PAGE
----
“Memphis” Wins! Neener Neener!

This weekend, the Broadway musical “Memphis” won the Tony Award for Best Musical. It was a triumph I was glad to see, because as I mentioned in this post from January, my brother Charlie is part of the ensemble. He was with the show while it was in La Jolla Playhouse in San Diego, and then at the Fifth Avenue Theatre in Seattle, and was able to stay with it when it graduated to Broadway.

So congratulations to Charlie and the rest of the Memphis cast! Even setting aside the fact that my brother is in it, it was a great musical, and from what I’ve seen and heard, the cast and crew seem like a really great group of people.

Because I have a keen appreciation of schadenfreude, I poked around various news sites to see what the reaction was. I was pleased to note that overall Memphis garnered a lot of praise, even from the media. But I did find a few critics whose tears I could savor, most notably Michael Reidel of the New York Post, who complained about musicals being created for “hick audiences around the country” by “cynical producers who want to make pots of money.” I found this particularly amusing, because hey, news flash Mike: you work for freaking RUPERT MURDOCH. I think you’d best get off that high horse there.

Seriously, though, I was intrigued by the articles which complained that the Tony voters went the safe choice in “Memphis”, instead of choosing the edgier “Fela!” or “American Idiot.” I realize it’s a debate that goes on in the media all the time (mainly after awards shows), but this time I had a stronger connection to it: first in my brother, and second, now that I’m actively working toward the goal of being a creative professional myself, this debate has a direct impact on my own work as well.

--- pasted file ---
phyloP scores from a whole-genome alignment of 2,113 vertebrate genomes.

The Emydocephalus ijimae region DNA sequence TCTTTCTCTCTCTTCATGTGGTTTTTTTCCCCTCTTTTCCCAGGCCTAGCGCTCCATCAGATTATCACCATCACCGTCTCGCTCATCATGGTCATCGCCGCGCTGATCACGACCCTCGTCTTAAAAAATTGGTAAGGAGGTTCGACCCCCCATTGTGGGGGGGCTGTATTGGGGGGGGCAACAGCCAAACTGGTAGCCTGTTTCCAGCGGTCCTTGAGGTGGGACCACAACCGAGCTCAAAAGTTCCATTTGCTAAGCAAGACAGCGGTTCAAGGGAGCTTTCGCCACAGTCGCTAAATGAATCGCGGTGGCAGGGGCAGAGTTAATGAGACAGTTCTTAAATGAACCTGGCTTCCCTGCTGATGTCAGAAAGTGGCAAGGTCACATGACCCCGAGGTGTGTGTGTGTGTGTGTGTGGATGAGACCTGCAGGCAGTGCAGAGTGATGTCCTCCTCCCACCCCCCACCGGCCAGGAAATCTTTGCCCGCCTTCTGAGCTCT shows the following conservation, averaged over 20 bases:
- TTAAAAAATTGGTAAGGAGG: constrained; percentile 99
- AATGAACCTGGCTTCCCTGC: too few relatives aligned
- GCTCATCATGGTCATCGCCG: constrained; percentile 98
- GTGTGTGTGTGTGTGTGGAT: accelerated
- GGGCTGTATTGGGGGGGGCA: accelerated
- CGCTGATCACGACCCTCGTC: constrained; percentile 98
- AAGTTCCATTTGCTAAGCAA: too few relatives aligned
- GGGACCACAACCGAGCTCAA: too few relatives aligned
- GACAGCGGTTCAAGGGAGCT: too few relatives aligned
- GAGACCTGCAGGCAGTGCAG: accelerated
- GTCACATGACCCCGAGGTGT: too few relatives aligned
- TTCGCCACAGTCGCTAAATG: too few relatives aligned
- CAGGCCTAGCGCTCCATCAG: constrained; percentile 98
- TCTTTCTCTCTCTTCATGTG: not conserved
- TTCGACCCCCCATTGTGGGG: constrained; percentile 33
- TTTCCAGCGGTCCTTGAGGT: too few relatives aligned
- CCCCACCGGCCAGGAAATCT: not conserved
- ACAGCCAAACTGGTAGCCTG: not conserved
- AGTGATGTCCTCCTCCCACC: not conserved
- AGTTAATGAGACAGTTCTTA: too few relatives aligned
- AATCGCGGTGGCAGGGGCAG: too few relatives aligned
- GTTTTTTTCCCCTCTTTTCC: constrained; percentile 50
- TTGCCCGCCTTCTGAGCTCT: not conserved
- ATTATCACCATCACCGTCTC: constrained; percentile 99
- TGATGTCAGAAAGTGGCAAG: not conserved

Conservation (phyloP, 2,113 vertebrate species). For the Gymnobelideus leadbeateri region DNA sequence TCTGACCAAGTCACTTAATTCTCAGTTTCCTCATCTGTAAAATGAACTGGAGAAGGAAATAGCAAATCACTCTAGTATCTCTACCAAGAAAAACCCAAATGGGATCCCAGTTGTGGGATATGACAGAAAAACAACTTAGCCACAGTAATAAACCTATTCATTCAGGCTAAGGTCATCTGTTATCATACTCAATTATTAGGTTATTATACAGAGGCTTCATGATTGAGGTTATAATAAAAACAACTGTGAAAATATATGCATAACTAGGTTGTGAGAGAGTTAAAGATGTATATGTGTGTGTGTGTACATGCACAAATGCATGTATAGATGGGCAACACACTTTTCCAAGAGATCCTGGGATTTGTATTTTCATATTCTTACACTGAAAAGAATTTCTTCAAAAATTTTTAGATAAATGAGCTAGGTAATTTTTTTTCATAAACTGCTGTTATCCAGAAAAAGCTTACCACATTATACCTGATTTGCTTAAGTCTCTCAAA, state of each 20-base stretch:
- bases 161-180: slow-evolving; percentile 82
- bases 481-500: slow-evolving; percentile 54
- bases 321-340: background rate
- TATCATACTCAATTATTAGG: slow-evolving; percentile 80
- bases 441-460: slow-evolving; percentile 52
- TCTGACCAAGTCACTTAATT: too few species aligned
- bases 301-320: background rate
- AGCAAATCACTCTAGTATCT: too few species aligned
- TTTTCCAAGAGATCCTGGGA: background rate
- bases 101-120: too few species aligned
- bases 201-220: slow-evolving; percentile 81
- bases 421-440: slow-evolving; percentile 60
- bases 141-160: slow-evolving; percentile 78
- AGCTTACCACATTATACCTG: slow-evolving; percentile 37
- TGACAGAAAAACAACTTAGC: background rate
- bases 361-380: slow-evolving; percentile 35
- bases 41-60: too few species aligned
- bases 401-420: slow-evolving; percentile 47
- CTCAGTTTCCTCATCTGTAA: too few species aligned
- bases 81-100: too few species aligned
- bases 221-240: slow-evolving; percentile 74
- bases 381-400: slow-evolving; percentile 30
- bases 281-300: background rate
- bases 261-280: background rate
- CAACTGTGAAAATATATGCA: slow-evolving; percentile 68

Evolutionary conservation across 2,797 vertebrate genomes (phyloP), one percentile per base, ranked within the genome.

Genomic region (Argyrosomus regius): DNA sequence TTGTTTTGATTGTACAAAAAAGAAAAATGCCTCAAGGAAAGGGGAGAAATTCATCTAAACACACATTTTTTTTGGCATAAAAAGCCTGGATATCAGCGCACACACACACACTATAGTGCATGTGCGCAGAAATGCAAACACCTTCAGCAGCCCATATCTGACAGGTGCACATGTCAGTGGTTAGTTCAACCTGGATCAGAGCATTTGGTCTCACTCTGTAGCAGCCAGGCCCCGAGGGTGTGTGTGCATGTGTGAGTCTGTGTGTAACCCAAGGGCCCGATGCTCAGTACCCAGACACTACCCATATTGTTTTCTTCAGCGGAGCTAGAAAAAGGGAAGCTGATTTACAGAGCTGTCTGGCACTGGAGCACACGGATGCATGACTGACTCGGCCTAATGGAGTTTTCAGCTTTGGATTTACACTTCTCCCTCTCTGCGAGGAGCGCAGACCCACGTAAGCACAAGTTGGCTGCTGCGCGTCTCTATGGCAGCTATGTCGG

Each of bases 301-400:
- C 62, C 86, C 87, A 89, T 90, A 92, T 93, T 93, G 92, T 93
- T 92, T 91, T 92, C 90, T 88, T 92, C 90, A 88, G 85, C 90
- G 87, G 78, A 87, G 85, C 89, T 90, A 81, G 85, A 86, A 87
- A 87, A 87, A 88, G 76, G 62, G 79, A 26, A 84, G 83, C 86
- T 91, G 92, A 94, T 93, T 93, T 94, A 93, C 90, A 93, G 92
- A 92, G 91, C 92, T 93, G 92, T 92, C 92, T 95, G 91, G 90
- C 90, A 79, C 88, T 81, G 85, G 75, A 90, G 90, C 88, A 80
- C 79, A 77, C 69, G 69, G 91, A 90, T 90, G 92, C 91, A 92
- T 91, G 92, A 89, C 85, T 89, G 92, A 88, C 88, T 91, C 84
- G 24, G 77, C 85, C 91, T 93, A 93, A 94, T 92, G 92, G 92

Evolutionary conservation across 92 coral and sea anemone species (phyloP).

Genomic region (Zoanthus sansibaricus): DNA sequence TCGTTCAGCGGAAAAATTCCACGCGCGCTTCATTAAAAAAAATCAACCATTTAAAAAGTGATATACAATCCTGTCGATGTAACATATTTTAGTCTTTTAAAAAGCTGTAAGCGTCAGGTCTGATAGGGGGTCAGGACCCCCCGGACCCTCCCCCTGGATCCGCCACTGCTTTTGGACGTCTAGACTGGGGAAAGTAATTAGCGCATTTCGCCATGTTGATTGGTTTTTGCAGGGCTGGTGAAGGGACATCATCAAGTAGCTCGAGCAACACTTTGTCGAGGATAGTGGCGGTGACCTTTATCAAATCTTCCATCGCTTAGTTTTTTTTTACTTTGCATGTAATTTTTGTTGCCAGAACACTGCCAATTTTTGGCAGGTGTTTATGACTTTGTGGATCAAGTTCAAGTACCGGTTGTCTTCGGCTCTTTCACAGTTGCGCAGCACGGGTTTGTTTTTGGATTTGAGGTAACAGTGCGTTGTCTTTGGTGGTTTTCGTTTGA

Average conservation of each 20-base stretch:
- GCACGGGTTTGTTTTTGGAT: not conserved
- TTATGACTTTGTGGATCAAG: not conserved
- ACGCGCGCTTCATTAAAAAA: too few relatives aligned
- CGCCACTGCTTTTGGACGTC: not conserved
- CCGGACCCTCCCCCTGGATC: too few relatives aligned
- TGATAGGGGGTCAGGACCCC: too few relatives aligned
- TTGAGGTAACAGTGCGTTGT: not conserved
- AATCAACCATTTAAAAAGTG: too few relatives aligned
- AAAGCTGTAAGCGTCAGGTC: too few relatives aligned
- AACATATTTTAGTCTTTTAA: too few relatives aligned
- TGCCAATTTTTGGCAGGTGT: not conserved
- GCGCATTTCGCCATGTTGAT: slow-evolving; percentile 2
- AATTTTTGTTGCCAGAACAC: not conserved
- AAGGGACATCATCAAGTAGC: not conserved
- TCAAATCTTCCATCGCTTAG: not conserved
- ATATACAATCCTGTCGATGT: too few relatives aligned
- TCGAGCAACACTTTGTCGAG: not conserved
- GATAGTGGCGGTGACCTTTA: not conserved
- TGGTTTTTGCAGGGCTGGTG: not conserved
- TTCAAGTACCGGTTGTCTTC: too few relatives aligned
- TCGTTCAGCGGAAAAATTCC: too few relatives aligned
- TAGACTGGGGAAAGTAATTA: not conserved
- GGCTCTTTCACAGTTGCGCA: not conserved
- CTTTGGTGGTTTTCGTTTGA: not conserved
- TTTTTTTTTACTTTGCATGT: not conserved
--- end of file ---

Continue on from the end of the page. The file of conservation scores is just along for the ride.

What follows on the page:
I didn’t see the other nominated shows, but if Memphis is more accessible to mass audiences, isn’t that a good thing? As an aspiring writer, my goal is tell a really good story that touches people’s emotions. Isn’t that the very definition of accessibility? What’s the point of producing something edgy if no one wants to see it? Art for art’s sake, I guess. To that I say bah humbug.

I don’t write this post because I take the criticisms of Memphis personally– after all, Memphis won the Tony no matter what certain critics think, and I don’t think a Broadway production the size of Memphis needs to be defended by me. No, I’m more interested in the larger debate on what makes good art (be it theater, writing, movies, painting, music, etc.)– is it edginess? Originality? Accessibility?

For me, this is what art is, and always will be, regardless of what either critics or the dictionaries say: it’s a creative work designed to evoke an emotional response in the viewer/reader/watcher/listener, and to hopefully make them think. Successful art, then, is art which evokes the response it was aiming for (which doesn’t have to be a specific emotion). All other things that we strive for in art, such as originality, are in service of that higher goal. Accessibility, then, is another factor in service of the art: if more people see it and are touched by it, the art, whatever medium it’s in, is stronger as a result.

Anyway, those were just a few thoughts that came to me as I celebrated Memphis’ win. And as I expressed in my earlier blog post about Memphis, I think it’s a great story, even from a writing perspective. Anyone who thinks it was solely about racism was not paying close enough attention: what made it good was that it wasn’t just an outdated morality play, it was a drama involving very real, very believable, and very flawed characters. The 1950’s were just the backdrop against which their personal stories played out.